Ah, spring. The grass is greening, the pear and cherry trees are blooming, everything seems fresh and vibrant…except your head. You’re feeling cranky and irritated by all the sneezing and that puffy, stuffy sensation that won’t go away.
Many spring allergies are caused by trees, which start pollinating anytime from January to April, depending on the climate and location. Grasses are also a big factor in the allergy picture, as are dampness and mold.
And with all the above comes a host of potential problems, among them itching, burning eyes; congestion or runny nose; sneezing; fatigue; and headache.
All that, you may already know. But a surprise variable could be making your spring allergies worse: ordinarily healthful, wholesome fresh foods.
Oral Allergy Syndrome (OAS) is a condition most allergy sufferers are not aware of, yet it’s present in up to 70 percent of people with pollen allergies. OAS is caused by cross-reactivity between proteins in fresh fruits and vegetables and pollens.
So what does that mean for you during peak spring allergy season? Simply put, eating certain raw fruits and vegetables can actually make your symptoms worse.
When the allergic individual eats an offending fruit or vegetable, symptoms such as stinging, itching, burning, tingling and swelling of the lips, mouth, tongue, and throat can make themselves felt. Fortunately, these effects usually only last seconds to a few minutes and turn into anything more serious (although in isolated cases symptoms can progress to a more severe stage).
In people who have an allergy to these pollens, eating the following fruits and vegetables has been shown to trigger symptoms of OAS:
- Birch (tree): potatoes, carrots, cherries, celery, apples, pears, plums, peaches, parsnip, kiwi, hazelnuts, apricots.
- Grasses: tomatoes, potatoes, peaches.
- Ragweed (weed): melons (watermelon, cantaloupe, honeydew), bananas, cucumbers, zucchini.
- Mugwort (weed): celery, carrots, various spices.
Now here’s the good news. You can still enjoy your favorite nutritious foods in the spring—just cook them first. That’s right, the proteins in the foods that can cause OAS are rendered harmless by cooking them. That means that while a raw apple or tomato may be troublesome, applesauce or tomato sauce will leave an OAS sufferer symptom-free.
And of course, don’t forget there are always actions you can take to minimize allergy symptoms caused by environmental exposure to pollens.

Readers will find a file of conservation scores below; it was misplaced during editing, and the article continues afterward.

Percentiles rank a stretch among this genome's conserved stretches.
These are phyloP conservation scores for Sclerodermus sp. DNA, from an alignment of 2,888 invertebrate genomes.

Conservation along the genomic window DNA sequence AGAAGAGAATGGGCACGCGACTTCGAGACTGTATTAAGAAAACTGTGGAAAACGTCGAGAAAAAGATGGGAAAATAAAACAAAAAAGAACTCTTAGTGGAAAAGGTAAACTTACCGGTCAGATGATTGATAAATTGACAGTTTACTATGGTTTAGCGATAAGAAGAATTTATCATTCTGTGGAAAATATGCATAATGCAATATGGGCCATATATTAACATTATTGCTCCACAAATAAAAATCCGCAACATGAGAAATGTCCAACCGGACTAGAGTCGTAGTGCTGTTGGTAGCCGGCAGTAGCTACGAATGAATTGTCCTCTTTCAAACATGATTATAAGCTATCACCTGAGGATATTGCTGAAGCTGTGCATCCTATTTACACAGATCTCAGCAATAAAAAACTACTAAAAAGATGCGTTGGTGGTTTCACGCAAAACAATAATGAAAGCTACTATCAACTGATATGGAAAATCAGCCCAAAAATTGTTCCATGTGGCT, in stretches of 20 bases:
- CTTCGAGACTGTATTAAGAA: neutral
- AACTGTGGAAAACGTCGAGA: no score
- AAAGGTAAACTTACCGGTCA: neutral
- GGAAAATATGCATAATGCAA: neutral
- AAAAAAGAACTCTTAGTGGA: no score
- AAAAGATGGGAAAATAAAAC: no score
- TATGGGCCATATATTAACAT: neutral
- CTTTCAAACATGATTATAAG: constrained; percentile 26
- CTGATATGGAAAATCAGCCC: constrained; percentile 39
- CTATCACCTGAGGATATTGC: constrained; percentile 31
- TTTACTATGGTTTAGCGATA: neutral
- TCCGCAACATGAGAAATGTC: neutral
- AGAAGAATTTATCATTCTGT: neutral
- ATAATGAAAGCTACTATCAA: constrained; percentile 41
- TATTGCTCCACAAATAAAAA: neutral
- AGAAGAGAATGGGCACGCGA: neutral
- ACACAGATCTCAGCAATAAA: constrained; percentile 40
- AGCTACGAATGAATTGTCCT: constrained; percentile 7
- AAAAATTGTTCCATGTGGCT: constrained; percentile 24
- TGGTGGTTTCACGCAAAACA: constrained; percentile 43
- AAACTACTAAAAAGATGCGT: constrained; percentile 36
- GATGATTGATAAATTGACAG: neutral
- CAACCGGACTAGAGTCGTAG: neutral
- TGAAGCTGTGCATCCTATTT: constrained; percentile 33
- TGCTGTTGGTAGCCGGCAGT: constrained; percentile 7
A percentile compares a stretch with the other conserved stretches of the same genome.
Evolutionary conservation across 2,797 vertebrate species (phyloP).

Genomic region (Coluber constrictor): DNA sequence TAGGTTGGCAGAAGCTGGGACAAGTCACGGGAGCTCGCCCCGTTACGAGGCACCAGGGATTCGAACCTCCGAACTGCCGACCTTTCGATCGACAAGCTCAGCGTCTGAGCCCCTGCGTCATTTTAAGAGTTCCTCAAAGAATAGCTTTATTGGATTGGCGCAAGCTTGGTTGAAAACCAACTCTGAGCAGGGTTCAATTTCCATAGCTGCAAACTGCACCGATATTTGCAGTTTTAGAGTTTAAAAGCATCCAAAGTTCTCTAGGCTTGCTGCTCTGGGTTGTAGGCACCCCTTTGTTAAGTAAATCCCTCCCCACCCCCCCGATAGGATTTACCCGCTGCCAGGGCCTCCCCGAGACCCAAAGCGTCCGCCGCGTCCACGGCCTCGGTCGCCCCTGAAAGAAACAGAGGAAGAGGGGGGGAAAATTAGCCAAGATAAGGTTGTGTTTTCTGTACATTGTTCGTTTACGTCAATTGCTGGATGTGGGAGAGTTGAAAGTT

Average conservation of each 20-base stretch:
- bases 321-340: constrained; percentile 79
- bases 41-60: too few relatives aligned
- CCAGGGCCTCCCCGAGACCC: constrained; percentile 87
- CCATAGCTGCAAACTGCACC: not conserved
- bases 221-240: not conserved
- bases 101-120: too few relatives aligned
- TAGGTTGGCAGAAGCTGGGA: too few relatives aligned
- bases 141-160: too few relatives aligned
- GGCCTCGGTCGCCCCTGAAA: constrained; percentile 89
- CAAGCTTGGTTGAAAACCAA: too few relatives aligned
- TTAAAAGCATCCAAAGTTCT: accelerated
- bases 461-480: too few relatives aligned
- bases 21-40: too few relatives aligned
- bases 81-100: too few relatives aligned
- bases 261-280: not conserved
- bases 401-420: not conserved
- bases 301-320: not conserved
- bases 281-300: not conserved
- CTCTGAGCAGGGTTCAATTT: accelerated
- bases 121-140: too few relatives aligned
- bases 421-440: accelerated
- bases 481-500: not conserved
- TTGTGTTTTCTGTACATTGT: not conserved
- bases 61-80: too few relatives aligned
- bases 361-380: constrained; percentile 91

- Keep windows closed to prevent pollen from drifting in. Buy HEPA air filters for your bedroom.
- Minimize activity during the hours when pollen is usually released, between 5 a.m. and 10 a.m.
- Keep your car windows closed when traveling.
- Stay indoors on days when the pollen count is reported to be high or during windy conditions.
- Take a vacation during the height of the allergy season to an area with low relative pollen activity, such as the beach.
- Avoid mowing the lawn and avoid freshly cut grass.
- Machine dry bedding and clothing. Pollen may collect in laundry if it is hung outside to dry.
- Take a shower and rinse your hair after returning home from the outdoors and before bed.
In addition, allergy sufferers have many options from the world of herbal and dietary supplements. Ingredients in several formulas in my office at the Park Avenue Center for Wellbeing include stinging nettle, bromelain, quercetin, vitamin C, and fish oils. Please contact me at email@example.com for details.
Finally, don’t forget acupuncture. My patients have found the allergy season much easier to bear with the help of acupuncture, which can both relieve symptoms and make the immune system’s response much less uncomfortable.
Acupressure-to-Go is a safe, simple way to take advantage of the Bladder 2 acupuncture point, which is good for allergy relief: Press your fingers into the inside corner of each eyebrow. Hold for a while and repeat as necessary.
Meet this spring armed with knowledge and natural ammunition against allergens—and reclaim your joy in the season!
American Academy of Allergy, Asthma and Immunology. Accessed November 26, 2010. http://www.aaaai.org/patients/publicedmat/tips/
Sampson, HA. “Adverse Reactions to Foods.” In: Adkinson, NF, Yunginger, JW, Busse, WW, et al, Eds. Middleton’s Allergy Principles and Practice. 6th edition. Philadelphia: Mosby Publishing, 2003:1619-1643.